NASCAR announced yesterday that Chad Knaus, crew chief of the #48 car for Hendrick Motorsports, is suspended for six races and owes $100,000 in fines in response to an infraction found on the car prior to Shootout practice almost two weeks ago. The driver of the #48, Jimmie Johnson, was docked 25 points, and the co-owner of the car, teammate Jeff Gordon, was penalized 25 owner’s points.
If you don’t know the story, which I covered back in February, Johnson’s Daytona 500 car was in line for inspection when NASCAR officials noticed his C-Post didn’t fit the certified template. Hendrick had to fly down an extra part, yet it already had people talking. As many of you know, Knaus has a history of ‘pushing the envelope.’ From rear windshields to backs that needed cracking, the crew chief has tried to exceed the limits too much. Given, everyone attempts it, but Chad gets caught more than anyone else. That’s most likely because the #48 team and Jimmie Johnson are five time consecutive Sprint Cup Champions, and the spotlight is shown on them more than the other teams.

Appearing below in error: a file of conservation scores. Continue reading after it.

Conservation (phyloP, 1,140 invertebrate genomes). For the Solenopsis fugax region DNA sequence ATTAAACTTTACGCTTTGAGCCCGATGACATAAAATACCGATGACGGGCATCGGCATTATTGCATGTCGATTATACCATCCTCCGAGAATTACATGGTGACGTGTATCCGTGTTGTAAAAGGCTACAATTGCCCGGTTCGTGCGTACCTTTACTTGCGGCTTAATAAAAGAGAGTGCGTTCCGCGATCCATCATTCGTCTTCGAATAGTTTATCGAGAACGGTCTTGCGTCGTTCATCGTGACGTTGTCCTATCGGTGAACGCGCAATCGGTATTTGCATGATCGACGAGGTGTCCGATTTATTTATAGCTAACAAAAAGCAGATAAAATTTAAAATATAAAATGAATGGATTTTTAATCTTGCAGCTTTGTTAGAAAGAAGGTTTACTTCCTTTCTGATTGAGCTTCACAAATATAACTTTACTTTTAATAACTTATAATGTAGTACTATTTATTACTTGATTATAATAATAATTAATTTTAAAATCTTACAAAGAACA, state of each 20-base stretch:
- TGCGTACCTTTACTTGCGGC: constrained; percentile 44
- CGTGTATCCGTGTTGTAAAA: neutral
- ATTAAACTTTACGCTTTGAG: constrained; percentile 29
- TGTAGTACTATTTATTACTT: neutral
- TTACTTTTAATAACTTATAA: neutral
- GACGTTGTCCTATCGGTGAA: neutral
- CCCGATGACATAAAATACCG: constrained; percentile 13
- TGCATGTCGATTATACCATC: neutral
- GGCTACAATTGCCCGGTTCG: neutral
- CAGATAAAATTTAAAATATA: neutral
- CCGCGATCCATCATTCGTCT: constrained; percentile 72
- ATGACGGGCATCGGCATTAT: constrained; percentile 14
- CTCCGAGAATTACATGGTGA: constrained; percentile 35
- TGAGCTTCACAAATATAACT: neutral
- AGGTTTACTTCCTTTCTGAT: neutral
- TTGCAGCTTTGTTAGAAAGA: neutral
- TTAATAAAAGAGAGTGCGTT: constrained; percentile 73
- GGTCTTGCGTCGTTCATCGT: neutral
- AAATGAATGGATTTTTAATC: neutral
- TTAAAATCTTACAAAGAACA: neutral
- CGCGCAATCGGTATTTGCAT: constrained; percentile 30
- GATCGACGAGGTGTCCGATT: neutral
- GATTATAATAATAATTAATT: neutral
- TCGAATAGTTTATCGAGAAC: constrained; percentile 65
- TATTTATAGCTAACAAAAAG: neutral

However, that doesn’t act as an excuse for Knaus’ actions. He needs to realize cheating will hinder the organization more than help it. How can you run your race team efficiently when you’re getting suspended all the time? As I have said, all this negative publicity is wearing Jimmie down. He is a driver concerned with his image; he doesn’t want to be known as vanilla or a cheat. If Chad could understand that, things would be much better for that relationship. Rick Hendrick isn’t helping the situation, either. Time and time again, he’s pardoned Knaus’ actions and fought for him, which he is doing this time around. Why would Chad stop when his boss is always there to back him up? At least slap him on the wrist and say, ‘No! Bad Chad!’
There’s a line that ends up getting crossed by the #48 team, and it’s disappointing. When learning about the C-Post incident, I found myself wondering, ‘What about those five championships? Did they win those fair and square?’ I must thank NASCAR for stepping up and slapping Knaus with a punishment that was a good fit for the situation. With the way this is going, my prediction of Knaus being out of the Hendrick stable by 2014 seems more plausible. It will be the end of an era if Mr. Hendrick realizes what all this negative exposure is doing to the credibility of his team. All we can hope is that this doesn’t derail Johnson’s efforts for a sixth championship.